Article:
We also did intermediate between the poles to see where there were “not as much streetlight,” although you still have a lot of skyglow, but it’s not right under a streetlight. We also measured plants there and we taught the girls how to recognize cheatgrass. We sampled alleys all over Denver, around the University of Denver.

Sarah Beck: Wow, big data project. That’s awesome.

Shannon Murphy: It was great. We had them help us analyze the data and they learned how to do that. And then they were involved in the publication process. So nine of the campers ended up being published authors on the paper, which was really fun. They’re all in middle school.

We found that we were more likely to find cheatgrass under streetlights than not. We were also more likely to find plants in general under streetlights. And then the cheatgrass, I think it was three times more likely to be found under a streetlight than not under a streetlight.

Sarah Beck: Are there any benefits from cheatgrass as far as habitat or food for insects?

Shannon Murphy: Not that I’m aware of.

But what we started to wonder was if we have eradication programs where we’re getting rid of cheatgrass in more natural areas around cities, but we’re not thinking about what’s happening in the cities, this almost could be a colonizing population to recolonize areas where they’ve eradicated it, or tried to. And so I think that’d be really interesting to think about what’s happening with cheatgrass in urban settings, since it is clearly thriving under streetlights and how that might be affecting populations in more natural areas.

Sarah Beck: Oh, it sounds like there’s just so much more to know on this.

I mean, invasive plant issues are huge, just thinking about all of these spaces in cities. We talk a lot about how even just having connectivity between small ecological patches in a city for pollinators or to benefit insects, thinking of those spaces getting filled with something that is in no way beneficial and is becoming super dominant. From a garden perspective, if you are in an urban environment, you probably want to reduce the amount of artificial light on plants that you’re hoping will be attracting those caterpillars, right?

Shannon Murphy: I wonder for garden plants, I haven’t actually studied garden plants and how they react to streetlights, so that would be interesting to know how they’re changing, too.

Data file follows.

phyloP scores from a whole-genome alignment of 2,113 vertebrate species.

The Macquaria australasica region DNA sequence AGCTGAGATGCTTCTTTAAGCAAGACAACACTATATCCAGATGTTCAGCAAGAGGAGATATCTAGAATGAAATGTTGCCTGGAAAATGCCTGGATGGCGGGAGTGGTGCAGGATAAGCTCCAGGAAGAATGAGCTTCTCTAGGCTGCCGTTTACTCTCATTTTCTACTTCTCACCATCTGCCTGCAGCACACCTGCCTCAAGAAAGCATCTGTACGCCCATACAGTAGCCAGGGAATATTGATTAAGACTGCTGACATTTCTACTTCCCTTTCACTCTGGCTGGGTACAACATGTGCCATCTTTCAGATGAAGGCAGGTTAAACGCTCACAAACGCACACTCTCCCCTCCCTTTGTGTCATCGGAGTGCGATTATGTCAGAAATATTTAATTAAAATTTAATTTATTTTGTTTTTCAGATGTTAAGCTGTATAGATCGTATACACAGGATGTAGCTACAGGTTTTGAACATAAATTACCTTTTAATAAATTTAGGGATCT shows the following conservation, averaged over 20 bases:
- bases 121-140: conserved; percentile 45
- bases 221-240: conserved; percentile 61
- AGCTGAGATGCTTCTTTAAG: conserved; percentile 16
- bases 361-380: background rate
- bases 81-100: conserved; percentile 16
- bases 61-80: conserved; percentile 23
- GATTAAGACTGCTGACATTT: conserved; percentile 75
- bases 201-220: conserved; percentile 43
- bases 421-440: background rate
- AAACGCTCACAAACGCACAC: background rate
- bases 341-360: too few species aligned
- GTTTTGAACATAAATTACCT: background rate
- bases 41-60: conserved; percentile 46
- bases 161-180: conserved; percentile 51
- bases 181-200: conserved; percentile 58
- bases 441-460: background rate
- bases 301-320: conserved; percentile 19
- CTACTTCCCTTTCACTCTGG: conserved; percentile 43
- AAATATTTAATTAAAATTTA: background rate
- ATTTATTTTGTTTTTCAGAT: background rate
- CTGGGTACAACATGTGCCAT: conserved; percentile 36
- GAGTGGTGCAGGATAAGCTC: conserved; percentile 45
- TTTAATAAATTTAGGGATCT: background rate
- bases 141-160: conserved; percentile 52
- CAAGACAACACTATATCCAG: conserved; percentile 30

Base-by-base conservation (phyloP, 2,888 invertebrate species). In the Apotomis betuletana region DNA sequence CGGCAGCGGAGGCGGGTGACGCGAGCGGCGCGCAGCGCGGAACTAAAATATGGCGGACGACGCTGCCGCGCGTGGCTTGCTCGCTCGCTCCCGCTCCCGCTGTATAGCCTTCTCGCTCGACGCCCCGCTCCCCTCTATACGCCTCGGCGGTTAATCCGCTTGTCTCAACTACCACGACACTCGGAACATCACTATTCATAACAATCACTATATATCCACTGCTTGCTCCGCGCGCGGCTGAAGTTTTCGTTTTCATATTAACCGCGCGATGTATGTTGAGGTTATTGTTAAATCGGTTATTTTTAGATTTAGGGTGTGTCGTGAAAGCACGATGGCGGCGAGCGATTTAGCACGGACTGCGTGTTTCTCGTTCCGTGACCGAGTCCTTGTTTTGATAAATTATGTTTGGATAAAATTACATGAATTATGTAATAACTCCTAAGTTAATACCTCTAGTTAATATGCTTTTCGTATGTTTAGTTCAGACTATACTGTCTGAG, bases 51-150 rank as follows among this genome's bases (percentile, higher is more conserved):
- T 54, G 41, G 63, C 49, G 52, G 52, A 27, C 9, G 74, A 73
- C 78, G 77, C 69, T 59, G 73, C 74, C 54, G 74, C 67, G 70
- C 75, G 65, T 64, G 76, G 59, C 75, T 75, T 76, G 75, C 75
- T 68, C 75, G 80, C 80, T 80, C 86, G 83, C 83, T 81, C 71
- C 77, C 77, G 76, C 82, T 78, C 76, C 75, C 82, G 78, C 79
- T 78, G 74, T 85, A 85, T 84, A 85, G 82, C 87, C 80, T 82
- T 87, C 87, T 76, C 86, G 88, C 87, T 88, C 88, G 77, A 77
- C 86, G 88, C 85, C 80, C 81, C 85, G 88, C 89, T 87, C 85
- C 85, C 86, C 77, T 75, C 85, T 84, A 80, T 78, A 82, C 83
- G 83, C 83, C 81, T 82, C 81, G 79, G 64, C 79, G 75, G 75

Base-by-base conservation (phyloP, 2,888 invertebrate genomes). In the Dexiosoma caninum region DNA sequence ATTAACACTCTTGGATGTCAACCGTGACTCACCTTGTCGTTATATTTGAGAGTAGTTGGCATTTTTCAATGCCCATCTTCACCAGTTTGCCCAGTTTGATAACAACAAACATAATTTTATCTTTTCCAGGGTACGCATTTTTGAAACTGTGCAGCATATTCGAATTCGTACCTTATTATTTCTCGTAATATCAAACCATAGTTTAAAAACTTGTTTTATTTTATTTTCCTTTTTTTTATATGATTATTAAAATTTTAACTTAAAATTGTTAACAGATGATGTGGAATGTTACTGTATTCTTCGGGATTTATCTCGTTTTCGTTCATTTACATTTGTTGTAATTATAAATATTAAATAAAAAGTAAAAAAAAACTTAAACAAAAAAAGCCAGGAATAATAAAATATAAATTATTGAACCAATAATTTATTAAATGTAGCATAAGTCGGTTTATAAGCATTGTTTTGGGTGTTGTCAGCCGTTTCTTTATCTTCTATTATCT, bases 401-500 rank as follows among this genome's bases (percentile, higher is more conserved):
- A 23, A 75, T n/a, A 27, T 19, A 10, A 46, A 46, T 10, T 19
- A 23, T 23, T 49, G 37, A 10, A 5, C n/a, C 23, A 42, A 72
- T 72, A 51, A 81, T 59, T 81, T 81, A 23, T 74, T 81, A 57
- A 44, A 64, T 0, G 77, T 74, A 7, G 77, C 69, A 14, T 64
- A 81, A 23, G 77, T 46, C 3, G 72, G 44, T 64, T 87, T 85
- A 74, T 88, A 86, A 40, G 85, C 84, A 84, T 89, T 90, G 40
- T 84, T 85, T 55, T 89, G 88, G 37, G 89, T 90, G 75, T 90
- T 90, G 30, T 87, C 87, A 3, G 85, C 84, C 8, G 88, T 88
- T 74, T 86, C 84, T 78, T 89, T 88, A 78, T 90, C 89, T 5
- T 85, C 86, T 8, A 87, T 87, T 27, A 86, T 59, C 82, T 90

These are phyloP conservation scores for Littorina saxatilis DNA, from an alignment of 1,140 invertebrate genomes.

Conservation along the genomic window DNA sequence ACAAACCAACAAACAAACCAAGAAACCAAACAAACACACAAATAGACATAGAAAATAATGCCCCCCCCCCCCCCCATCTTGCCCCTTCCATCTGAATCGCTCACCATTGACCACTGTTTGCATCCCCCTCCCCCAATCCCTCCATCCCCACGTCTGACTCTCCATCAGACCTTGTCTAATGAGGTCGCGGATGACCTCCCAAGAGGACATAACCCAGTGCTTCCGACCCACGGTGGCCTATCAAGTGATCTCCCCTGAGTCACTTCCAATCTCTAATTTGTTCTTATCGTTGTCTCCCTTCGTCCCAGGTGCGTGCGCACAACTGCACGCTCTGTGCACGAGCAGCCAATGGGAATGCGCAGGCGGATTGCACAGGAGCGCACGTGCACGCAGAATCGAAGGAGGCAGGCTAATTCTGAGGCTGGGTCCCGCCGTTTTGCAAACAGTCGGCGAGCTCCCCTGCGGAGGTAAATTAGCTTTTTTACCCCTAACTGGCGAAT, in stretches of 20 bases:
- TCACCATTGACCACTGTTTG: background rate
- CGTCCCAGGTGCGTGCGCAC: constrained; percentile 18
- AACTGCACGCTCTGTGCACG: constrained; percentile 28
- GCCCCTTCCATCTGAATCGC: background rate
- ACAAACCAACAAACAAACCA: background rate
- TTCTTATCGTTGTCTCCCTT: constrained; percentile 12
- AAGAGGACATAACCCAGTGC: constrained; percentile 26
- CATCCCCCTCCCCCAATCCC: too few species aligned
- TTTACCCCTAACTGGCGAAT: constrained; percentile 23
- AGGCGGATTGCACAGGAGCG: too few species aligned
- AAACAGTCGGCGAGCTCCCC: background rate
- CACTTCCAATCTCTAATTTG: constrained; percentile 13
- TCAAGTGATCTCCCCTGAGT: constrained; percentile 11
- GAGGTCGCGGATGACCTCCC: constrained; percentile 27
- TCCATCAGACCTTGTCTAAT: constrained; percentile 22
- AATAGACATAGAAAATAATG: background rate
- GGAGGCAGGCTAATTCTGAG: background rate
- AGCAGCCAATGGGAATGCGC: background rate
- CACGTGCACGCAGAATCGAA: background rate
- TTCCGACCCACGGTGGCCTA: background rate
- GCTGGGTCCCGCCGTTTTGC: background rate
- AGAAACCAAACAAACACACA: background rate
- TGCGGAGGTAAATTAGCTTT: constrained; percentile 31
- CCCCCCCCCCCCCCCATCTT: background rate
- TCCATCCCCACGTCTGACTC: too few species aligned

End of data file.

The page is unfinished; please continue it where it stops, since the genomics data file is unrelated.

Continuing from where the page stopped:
But there is research showing that plants senesce later if they’re under streetlights. And I’ve sort of anecdotally noticed this in my own yard. I unfortunately live right underneath an alley streetlight and I have noticed that that part of my garden seems to senesce later than the part of my garden that’s around the garage and not near the streetlight, but there is other research showing that plants senesce later, or lose their leaves, or start to die back later if they’re under streetlights.

For the insect community that’s necessary to have your garden plants, it does seem like it’s not good.

Sarah Beck: It just makes me think of all the things they say about children and screen time. Like you’re not supposed to have your phone right before bed. It makes me think of the garden plants, like, “No, don’t stay up late!”

Shannon Murphy: Yeah, that’s true. I hadn’t thought about it that way. That’s a fun analogy. Are they up late reading?

Sarah Beck: You do have some research that looked at native plant traits. Is that right?

Shannon Murphy: When we did the greenhouse experiment where we first discovered how much cheatgrass seems to like streetlights, we also looked at four different native grasses, and they didn’t react the same way as cheatgrass did, so none of them grew significantly bigger under streetlights than not under streetlights, and none of them had significant differences in toughness. I think one of them had an increased carbon to nitrogen ratio, so it did become a little bit less nutritious for insects.

Sarah Beck: It sounds like there’s just so many more potential things, questions to ask yet, in terms of plant species. You’re talking about just really a few things here. You’re talking about a particular invasive grass, right, and then also some native grass.

Shannon Murphy: Yeah, and we even noticed that when we were doing it with the camp. We wished that we had better abilities to identify all the plants that we were seeing under the streetlights, because we started to notice, we’re like, “Well, this one seems like it’s here a lot, too.”

There’s another example, I study a moth species called fall webworm (Hyphantria cunea) from a completely different perspective, we’re looking at the evolution of diet breadth.

We had started to notice that on nights when we forgot to turn the lights off in the lab—they mate during twilight, and they really need that twilight signal in order to mate. So, to maintain our colony, we turn the lights off when we leave during the day, so that they’d get the twilight through the windows, and then the next morning we come in and they’re all mating.

But we noticed that if we forget to turn the lights off, or if our safety light in the lab stays on, that our mating doesn’t seem to happen. So then this summer with the camp again, we started to think, well, maybe we can look at how streetlights might affect moth mating.

So the campers helped us design an experiment again, where we put mating moths, and we keep them in these plastic shoeboxes that we get from Home Depot that are clear plastic. That’s where we put the moths into mate. We put the clear shoe boxes either under the streetlights in the greenhouse or not under the streetlights in the greenhouse.